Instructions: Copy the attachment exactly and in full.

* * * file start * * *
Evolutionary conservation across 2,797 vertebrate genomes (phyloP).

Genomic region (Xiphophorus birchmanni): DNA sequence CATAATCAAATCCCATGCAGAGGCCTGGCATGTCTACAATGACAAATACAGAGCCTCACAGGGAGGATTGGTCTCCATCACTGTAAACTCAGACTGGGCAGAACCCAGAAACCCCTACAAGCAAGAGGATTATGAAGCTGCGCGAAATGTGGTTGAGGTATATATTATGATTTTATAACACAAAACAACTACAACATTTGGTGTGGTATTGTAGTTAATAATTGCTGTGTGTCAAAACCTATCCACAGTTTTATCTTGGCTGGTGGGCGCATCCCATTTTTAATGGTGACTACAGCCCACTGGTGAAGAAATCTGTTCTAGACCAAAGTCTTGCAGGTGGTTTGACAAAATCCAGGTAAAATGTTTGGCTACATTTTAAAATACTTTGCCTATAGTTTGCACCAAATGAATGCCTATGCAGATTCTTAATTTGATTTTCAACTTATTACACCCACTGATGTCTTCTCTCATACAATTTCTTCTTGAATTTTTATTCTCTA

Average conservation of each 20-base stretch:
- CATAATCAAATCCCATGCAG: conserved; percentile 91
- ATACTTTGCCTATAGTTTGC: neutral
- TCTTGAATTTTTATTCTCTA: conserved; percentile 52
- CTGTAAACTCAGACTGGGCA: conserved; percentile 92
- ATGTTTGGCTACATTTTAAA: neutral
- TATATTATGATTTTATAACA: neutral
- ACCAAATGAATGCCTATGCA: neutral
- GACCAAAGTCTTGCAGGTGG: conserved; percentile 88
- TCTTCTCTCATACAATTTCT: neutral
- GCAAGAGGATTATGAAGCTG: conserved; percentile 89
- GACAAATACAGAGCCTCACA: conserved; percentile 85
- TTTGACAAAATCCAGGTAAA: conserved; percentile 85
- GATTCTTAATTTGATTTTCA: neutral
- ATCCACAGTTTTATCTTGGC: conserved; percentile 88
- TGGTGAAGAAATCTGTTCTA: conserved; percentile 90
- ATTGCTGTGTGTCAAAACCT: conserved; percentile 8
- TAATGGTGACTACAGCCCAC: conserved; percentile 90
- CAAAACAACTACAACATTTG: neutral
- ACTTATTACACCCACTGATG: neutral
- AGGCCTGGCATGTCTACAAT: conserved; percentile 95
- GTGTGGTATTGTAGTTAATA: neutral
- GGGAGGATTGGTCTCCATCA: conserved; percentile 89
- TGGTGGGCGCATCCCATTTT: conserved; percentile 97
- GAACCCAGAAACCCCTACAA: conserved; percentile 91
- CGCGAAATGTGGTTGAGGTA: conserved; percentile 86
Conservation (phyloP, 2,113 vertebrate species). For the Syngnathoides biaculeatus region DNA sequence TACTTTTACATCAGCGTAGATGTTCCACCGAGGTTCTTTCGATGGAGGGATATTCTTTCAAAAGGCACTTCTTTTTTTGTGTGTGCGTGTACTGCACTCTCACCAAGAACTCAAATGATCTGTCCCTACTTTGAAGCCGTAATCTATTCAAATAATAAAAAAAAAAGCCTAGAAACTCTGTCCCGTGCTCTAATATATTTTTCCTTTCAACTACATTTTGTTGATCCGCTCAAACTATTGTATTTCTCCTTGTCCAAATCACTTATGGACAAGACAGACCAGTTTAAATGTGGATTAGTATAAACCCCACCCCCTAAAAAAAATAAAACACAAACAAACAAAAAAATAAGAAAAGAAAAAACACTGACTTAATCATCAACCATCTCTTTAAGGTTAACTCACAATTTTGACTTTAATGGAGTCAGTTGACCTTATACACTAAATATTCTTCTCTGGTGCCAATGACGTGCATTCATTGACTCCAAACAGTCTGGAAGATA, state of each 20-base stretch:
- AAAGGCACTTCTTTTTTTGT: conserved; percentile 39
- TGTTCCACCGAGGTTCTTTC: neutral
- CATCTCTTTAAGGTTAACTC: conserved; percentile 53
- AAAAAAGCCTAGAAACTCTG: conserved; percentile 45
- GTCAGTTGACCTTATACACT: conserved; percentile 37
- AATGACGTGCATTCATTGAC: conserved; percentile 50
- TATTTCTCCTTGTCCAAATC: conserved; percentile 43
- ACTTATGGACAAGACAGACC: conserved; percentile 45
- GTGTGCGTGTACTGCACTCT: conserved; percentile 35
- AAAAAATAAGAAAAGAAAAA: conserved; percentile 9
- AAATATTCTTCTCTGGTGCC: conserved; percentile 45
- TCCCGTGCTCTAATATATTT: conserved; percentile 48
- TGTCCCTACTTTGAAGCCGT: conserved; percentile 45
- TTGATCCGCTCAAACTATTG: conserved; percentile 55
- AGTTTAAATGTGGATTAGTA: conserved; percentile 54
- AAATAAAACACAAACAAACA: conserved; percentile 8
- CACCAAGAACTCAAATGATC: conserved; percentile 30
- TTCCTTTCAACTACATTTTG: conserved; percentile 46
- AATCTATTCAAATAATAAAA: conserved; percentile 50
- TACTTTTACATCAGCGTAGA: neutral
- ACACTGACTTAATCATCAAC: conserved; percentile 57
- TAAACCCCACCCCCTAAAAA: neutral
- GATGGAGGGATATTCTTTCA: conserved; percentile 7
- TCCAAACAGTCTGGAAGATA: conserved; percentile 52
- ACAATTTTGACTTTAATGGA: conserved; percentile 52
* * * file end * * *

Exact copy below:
Evolutionary conservation across 2,797 vertebrate genomes (phyloP).

Genomic region (Xiphophorus birchmanni): DNA sequence CATAATCAAATCCCATGCAGAGGCCTGGCATGTCTACAATGACAAATACAGAGCCTCACAGGGAGGATTGGTCTCCATCACTGTAAACTCAGACTGGGCAGAACCCAGAAACCCCTACAAGCAAGAGGATTATGAAGCTGCGCGAAATGTGGTTGAGGTATATATTATGATTTTATAACACAAAACAACTACAACATTTGGTGTGGTATTGTAGTTAATAATTGCTGTGTGTCAAAACCTATCCACAGTTTTATCTTGGCTGGTGGGCGCATCCCATTTTTAATGGTGACTACAGCCCACTGGTGAAGAAATCTGTTCTAGACCAAAGTCTTGCAGGTGGTTTGACAAAATCCAGGTAAAATGTTTGGCTACATTTTAAAATACTTTGCCTATAGTTTGCACCAAATGAATGCCTATGCAGATTCTTAATTTGATTTTCAACTTATTACACCCACTGATGTCTTCTCTCATACAATTTCTTCTTGAATTTTTATTCTCTA

Average conservation of each 20-base stretch:
- CATAATCAAATCCCATGCAG: conserved; percentile 91
- ATACTTTGCCTATAGTTTGC: neutral
- TCTTGAATTTTTATTCTCTA: conserved; percentile 52
- CTGTAAACTCAGACTGGGCA: conserved; percentile 92
- ATGTTTGGCTACATTTTAAA: neutral
- TATATTATGATTTTATAACA: neutral
- ACCAAATGAATGCCTATGCA: neutral
- GACCAAAGTCTTGCAGGTGG: conserved; percentile 88
- TCTTCTCTCATACAATTTCT: neutral
- GCAAGAGGATTATGAAGCTG: conserved; percentile 89
- GACAAATACAGAGCCTCACA: conserved; percentile 85
- TTTGACAAAATCCAGGTAAA: conserved; percentile 85
- GATTCTTAATTTGATTTTCA: neutral
- ATCCACAGTTTTATCTTGGC: conserved; percentile 88
- TGGTGAAGAAATCTGTTCTA: conserved; percentile 90
- ATTGCTGTGTGTCAAAACCT: conserved; percentile 8
- TAATGGTGACTACAGCCCAC: conserved; percentile 90
- CAAAACAACTACAACATTTG: neutral
- ACTTATTACACCCACTGATG: neutral
- AGGCCTGGCATGTCTACAAT: conserved; percentile 95
- GTGTGGTATTGTAGTTAATA: neutral
- GGGAGGATTGGTCTCCATCA: conserved; percentile 89
- TGGTGGGCGCATCCCATTTT: conserved; percentile 97
- GAACCCAGAAACCCCTACAA: conserved; percentile 91
- CGCGAAATGTGGTTGAGGTA: conserved; percentile 86
Conservation (phyloP, 2,113 vertebrate species). For the Syngnathoides biaculeatus region DNA sequence TACTTTTACATCAGCGTAGATGTTCCACCGAGGTTCTTTCGATGGAGGGATATTCTTTCAAAAGGCACTTCTTTTTTTGTGTGTGCGTGTACTGCACTCTCACCAAGAACTCAAATGATCTGTCCCTACTTTGAAGCCGTAATCTATTCAAATAATAAAAAAAAAAGCCTAGAAACTCTGTCCCGTGCTCTAATATATTTTTCCTTTCAACTACATTTTGTTGATCCGCTCAAACTATTGTATTTCTCCTTGTCCAAATCACTTATGGACAAGACAGACCAGTTTAAATGTGGATTAGTATAAACCCCACCCCCTAAAAAAAATAAAACACAAACAAACAAAAAAATAAGAAAAGAAAAAACACTGACTTAATCATCAACCATCTCTTTAAGGTTAACTCACAATTTTGACTTTAATGGAGTCAGTTGACCTTATACACTAAATATTCTTCTCTGGTGCCAATGACGTGCATTCATTGACTCCAAACAGTCTGGAAGATA, state of each 20-base stretch:
- AAAGGCACTTCTTTTTTTGT: conserved; percentile 39
- TGTTCCACCGAGGTTCTTTC: neutral
- CATCTCTTTAAGGTTAACTC: conserved; percentile 53
- AAAAAAGCCTAGAAACTCTG: conserved; percentile 45
- GTCAGTTGACCTTATACACT: conserved; percentile 37
- AATGACGTGCATTCATTGAC: conserved; percentile 50
- TATTTCTCCTTGTCCAAATC: conserved; percentile 43
- ACTTATGGACAAGACAGACC: conserved; percentile 45
- GTGTGCGTGTACTGCACTCT: conserved; percentile 35
- AAAAAATAAGAAAAGAAAAA: conserved; percentile 9
- AAATATTCTTCTCTGGTGCC: conserved; percentile 45
- TCCCGTGCTCTAATATATTT: conserved; percentile 48
- TGTCCCTACTTTGAAGCCGT: conserved; percentile 45
- TTGATCCGCTCAAACTATTG: conserved; percentile 55
- AGTTTAAATGTGGATTAGTA: conserved; percentile 54
- AAATAAAACACAAACAAACA: conserved; percentile 8
- CACCAAGAACTCAAATGATC: conserved; percentile 30
- TTCCTTTCAACTACATTTTG: conserved; percentile 46
- AATCTATTCAAATAATAAAA: conserved; percentile 50
- TACTTTTACATCAGCGTAGA: neutral
- ACACTGACTTAATCATCAAC: conserved; percentile 57
- TAAACCCCACCCCCTAAAAA: neutral
- GATGGAGGGATATTCTTTCA: conserved; percentile 7
- TCCAAACAGTCTGGAAGATA: conserved; percentile 52
- ACAATTTTGACTTTAATGGA: conserved; percentile 52